And so ended the Pool Parties, at least in the form in which we know them. That is to say, they ended with fun and sunny sets from the previously confirmed Florida booty rap party starter Dominique Young Unique and Barcelona’s blissed out dance rock blog-beaters Delorean, and a series of special guests that ran a rap line rarely toed there over the past five years: the Cool Kids, Doug E. Fresh, the latter-half of Run-D.M.C., Big Freedia, and big pleaser/not-so-secret special headliner Gucci Mane. Yes, thrown in there was D.M.C., as in the man who’s flanked Reverend Run, here joined by Andrew W.K. (and full band, for “Tricky”) and Tim Harrington, for “Walk This Way.” If it sounded somewhat unhinged, it was. If it sounded fun, it was that, too. It also felt nostalgic — turns out it’s a good morning for that.
Stereogum’s relationship with the series goes back to where it all began: We co-curated the very first Pool Party, bringing Les Savy Fav to a slightly elevated stage sitting on the lip of the deep end of a disused, dried out McCarren Pool. Five years on, McCarren is becoming an actual pool, the parties take place at the Williamsburg Waterfront where it is a Pool Party in name only, and Tim Harrington’s presence yesterday served as a bearded bookend, fitting as he’s cemented a status as the neighborhood elder/mascot/ubiquitous trickster over the past half-decade.
Will there be parties here, at the Waterfront, next year?
Probably, though it is the involvement of JellyNYC — the homegrown events promotion company that conceived and executed this series under increasing duress in recent years vis a vis bureaucratic hindrance and regulation by the recently instituted North Brooklyn parks administration nonprofit, the Open Space Alliance — that seemed to be at an end. Jelly has other events, like the Rock Yard, a free show in a rock parking lot on S. 2nd and Wythe in Williamsburg. The Pool Parties series has lost some luster (and foot traffic) since its move from the more carefree halcyon days at McCarren. There’s been institutional drama and heads butting between the OSA and Jelly, issues about which there had been off-the-record rumblings all summer but that became apparent and decidedly on-the-record via NPR interviews and press releases competing for the opinion of a public that never really understood how good they had it.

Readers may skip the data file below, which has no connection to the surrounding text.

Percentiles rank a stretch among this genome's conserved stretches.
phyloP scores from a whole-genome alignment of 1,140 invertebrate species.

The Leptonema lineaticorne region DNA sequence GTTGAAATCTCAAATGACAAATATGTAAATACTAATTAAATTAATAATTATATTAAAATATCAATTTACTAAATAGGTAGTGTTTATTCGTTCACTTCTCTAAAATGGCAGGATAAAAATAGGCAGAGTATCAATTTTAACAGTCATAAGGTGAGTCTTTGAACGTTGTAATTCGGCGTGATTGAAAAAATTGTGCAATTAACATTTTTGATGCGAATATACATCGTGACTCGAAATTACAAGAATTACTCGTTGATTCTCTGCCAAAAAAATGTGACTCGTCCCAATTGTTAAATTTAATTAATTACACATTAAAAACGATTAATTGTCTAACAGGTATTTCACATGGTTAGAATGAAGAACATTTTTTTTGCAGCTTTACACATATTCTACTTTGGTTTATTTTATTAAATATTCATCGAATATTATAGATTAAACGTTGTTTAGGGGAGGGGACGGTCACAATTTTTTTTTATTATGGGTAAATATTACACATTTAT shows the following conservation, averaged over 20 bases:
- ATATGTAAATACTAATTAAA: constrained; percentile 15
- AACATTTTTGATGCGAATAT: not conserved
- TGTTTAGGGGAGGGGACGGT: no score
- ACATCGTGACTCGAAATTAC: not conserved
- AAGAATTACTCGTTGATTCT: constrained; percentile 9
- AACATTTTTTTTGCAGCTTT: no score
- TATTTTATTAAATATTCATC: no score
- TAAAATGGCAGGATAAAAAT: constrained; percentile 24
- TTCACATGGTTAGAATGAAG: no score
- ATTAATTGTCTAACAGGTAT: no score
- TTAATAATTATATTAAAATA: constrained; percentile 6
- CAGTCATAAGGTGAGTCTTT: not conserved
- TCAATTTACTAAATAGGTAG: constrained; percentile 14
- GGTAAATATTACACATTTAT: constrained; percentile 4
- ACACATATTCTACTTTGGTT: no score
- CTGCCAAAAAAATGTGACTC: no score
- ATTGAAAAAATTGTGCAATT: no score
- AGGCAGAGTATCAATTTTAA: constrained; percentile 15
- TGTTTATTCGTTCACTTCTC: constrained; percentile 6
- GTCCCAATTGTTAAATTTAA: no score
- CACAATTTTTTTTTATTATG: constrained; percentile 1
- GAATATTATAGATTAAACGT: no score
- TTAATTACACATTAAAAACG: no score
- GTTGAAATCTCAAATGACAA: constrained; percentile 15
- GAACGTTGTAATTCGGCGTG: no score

Full disclosure here, I count JellyNYC co-owner Sarah Hooper as one of my friends. As such I’ve had certain perspective as this series has unfolded, and can attest to her company’s tireless work, unwieldy as the discourse surrounding it may have become. Obviously there was a business goal behind these shows (strengthening Jelly’s brand name, with the hope that the company could parlay that strength into other, more lucrative endeavors in promotion, etc.). But this series, this always was about the neighborhood, and bringing something special, communal, and free to a zip code that’s watching itself morph from a bastion for truly artistic endeavors to a gentrified caricature of its least creative features.
The OSA has plans for the space for next year, surely (they’ve hinted to a broader range of artists than the indie rock and rap we’ve had here). But it is fair to pause and recognize that it’s the end of an era, a five year run that at the very least represents a chapter in this neighborhood’s history. Propers to JellyNYC, and to everyone that participated in conceiving and executing this series every summer Sunday for all this time.
See you at Rock Yard.
[All photos by Jessica Amaya]